Once upon a time I was in high school. I took a pottery 1 class as an elective because I needed an art credit and thought that it might be fun. I was wrong about that. I was really incredibly bad at pottery. I could not keep the freaking clay centered and everything I made looked like a stupid lump of ugly crap.
He asked me if I wanted to take a ride. My friends kept walking (as you do when strangers talk to you on the streets of Chicago) but I stopped dead in my tracks. I was having a moment. I never thought this opportunity would present itself for real! But here it was. Could I? Should I? Probably not… but did I HAVE to? I looked the strange man in the eyes and said, “Absolutely.” Nothing is more important than my bucket list.
When you are a theatre major you end up taking some weird classes.You walk away with strange skills that lack practical application and are virtually worthless (monetarily speaking). Don’t get me wrong, I think choosing to major in theatre was absolutely the right choice for me. I am actually working in theatre. Beyond that I certainly use my problem solving and communication skills daily in my ‘real’ job. And maybe I could even find a use for my fantastic Irish dialect if I tried but it would be a stretch.
One skill that has never benefited me and never will, in part because I never mastered it (or even came close) is juggling.
Then the thunder boomed, the lightening flashed, and the rain began to pour down from the sky. Somehow, my life had led to this moment. This moment where I was naked in the rain with hundreds of strangers.
Just kidding. I bet you didn’t do any of the weird shit that I did!
Middle school is kind of a joke. Middle school is where you send those awful prepubescent gremlins who are in the most awkward and unpleasant phase of their lives. Give them their own special school to destroy so they don’t bother cute little children or stupid but slightly less awkward teenagers. Nothing you do in middle school matters. Nobody cares what kind of grades you got or how often you were in detention. Nobody cares what you were like at all. You were stupid. Everyone was terrible. It was the worst.
In case you hadn’t noticed, I have posted at least 2 stories about times I acquired strange pets without considering the consequences and have promised more.
I have a legitimate animal problem. If I see an creature, I want to care for it. I want it to come home and live with me forever and I start daydreaming about the wonderful life my bizarre animals and I will live together. It occurred to me when writing about my elementary school that there is a pretty obvious explanation for what I have deemed my “animal problem.”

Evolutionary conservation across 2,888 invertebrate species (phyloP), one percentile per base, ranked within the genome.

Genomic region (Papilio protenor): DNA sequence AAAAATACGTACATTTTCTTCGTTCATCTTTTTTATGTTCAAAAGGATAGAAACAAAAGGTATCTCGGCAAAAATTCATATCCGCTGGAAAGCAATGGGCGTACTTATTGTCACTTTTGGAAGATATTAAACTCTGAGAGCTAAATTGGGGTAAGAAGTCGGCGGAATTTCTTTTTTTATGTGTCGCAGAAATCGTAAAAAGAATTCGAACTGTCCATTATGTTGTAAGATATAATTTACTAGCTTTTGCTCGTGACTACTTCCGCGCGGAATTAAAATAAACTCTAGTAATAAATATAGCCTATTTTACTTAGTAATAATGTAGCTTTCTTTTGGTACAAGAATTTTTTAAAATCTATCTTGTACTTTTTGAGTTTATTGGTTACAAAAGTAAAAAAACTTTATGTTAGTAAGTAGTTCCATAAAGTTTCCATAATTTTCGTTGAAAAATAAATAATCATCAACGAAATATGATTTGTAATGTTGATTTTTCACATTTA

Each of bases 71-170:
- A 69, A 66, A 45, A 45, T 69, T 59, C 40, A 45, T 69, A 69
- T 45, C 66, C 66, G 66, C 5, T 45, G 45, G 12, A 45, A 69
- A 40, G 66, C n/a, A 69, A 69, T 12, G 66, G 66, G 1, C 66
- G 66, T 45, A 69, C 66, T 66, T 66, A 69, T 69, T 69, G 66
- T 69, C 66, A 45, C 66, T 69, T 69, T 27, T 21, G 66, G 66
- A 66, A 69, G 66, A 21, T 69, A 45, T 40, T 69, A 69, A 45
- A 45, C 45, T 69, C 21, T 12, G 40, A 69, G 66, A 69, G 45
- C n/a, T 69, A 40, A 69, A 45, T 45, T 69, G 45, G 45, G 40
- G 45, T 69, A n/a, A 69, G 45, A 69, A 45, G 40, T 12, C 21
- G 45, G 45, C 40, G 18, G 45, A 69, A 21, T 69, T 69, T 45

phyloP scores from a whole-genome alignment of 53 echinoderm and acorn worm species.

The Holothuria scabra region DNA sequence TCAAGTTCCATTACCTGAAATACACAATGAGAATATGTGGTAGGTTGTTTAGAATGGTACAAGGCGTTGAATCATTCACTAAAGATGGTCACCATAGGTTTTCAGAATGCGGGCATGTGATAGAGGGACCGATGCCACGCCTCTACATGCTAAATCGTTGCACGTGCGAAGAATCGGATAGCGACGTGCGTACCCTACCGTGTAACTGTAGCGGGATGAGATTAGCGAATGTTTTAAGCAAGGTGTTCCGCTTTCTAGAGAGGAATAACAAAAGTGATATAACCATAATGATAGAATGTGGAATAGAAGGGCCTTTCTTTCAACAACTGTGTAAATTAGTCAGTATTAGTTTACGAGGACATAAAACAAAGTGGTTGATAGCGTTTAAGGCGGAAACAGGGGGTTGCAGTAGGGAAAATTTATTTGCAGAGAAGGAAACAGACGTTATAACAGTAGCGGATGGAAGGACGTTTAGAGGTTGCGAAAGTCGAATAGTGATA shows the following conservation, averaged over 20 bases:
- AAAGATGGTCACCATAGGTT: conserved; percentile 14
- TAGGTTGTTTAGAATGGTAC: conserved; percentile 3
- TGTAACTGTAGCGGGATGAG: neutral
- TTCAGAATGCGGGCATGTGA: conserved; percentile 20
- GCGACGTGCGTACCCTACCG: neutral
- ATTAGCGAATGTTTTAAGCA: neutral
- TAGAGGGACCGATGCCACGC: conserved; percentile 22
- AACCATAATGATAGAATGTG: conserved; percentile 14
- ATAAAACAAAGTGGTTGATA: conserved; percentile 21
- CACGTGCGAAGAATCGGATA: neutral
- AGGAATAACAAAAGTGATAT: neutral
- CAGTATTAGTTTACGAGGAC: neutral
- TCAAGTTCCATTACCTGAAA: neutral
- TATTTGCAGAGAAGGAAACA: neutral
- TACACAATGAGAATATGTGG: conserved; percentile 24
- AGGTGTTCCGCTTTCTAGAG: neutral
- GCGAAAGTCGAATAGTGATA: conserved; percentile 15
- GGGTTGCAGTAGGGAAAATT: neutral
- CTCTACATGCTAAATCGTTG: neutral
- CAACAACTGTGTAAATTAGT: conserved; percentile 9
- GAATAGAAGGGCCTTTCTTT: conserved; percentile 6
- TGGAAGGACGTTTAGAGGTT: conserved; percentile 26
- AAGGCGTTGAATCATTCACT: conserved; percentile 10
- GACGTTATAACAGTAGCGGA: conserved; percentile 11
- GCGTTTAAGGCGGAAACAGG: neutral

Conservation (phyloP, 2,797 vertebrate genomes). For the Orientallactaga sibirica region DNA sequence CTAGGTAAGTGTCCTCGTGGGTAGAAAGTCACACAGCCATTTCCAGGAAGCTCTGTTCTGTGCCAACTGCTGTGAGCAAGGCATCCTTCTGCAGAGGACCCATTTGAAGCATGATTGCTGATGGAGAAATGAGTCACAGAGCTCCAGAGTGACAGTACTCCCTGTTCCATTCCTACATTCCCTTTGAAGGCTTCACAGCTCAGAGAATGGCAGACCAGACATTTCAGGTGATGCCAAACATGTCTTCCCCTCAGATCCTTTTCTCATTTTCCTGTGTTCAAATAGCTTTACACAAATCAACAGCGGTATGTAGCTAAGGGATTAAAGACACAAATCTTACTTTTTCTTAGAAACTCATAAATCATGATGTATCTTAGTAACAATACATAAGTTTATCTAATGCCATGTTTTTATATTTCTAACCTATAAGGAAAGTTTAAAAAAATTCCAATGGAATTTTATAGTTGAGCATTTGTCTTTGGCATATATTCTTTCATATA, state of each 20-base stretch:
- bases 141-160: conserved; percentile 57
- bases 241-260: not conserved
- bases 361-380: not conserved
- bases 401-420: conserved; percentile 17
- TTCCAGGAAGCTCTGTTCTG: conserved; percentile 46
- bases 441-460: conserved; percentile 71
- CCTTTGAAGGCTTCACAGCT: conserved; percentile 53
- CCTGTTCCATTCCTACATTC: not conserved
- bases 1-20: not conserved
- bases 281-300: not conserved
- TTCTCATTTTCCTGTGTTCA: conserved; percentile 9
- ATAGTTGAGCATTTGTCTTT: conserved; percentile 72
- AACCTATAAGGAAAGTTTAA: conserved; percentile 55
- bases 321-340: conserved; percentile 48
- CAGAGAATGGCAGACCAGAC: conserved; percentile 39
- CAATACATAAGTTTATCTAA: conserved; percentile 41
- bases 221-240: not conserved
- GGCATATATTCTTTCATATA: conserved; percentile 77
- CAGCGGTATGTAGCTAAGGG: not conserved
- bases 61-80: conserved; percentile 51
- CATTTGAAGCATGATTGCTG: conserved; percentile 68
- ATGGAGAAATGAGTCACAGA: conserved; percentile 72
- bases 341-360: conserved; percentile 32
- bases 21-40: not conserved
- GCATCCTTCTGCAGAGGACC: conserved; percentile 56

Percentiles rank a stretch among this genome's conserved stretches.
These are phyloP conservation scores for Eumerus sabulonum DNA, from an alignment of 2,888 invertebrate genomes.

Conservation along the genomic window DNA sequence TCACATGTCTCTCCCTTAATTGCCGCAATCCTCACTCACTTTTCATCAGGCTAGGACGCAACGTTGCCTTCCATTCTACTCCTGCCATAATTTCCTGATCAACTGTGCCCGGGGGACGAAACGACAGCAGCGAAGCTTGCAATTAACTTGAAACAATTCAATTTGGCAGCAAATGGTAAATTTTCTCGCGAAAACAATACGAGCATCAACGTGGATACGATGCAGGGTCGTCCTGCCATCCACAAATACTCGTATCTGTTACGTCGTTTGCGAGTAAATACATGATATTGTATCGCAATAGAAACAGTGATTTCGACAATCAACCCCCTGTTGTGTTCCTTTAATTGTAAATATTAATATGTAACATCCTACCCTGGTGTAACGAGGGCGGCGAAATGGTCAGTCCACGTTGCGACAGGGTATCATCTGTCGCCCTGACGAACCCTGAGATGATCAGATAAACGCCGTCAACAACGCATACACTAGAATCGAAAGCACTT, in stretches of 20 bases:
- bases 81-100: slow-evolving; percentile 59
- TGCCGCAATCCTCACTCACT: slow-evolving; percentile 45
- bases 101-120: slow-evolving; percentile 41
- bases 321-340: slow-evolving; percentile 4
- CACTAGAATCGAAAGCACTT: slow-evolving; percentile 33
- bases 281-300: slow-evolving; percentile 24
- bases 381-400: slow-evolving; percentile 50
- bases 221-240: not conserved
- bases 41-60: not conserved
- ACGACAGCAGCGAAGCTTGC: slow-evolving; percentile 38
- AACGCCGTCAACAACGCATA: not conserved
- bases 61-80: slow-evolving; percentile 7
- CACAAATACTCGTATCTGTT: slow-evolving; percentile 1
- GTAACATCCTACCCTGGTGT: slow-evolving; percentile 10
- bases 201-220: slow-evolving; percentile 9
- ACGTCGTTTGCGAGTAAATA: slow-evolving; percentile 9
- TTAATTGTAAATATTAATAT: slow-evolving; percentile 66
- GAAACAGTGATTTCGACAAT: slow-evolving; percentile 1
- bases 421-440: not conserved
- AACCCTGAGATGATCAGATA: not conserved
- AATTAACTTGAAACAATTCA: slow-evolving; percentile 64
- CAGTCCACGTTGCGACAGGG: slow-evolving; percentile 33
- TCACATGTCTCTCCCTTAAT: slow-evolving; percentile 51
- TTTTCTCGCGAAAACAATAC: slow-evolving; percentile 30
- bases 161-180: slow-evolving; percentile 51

I am in a relationship with a member of the US Air Force.
About 5 months ago he left Chicago to begin pilot training in Oklahoma. I recently went to visit him for the first time. While I was there, we went out bowling with a group of officers from base. I want to start by saying I have a lot of respect for the members of our armed forces. I respect much of the work that they do BUT I don’t think it’s a flawless institution. For example, there are not nearly enough females in the Air Force.
I did not attend what probably anyone would consider a normal elementary school.
My mom was a Montessori teacher who started a new job at this particular school about a year or so after my family had moved to Minnesota for my dad’s job. She decided it would be a good idea for my brothers and I to attend the school she worked at so she could drive us to and from school and be close to us throughout the day. We were all young when we started here. I was entering 2nd grade with my younger brothers entering kindergarten and preschool respectively. I had gone to a Montessori preschool when we lived in Milwaukee and loved it. I didn’t have a problem with the public school I was attending except that they wouldn’t let me write in cursive “because we don’t do that until 4th grade,” but this move certainly made sense.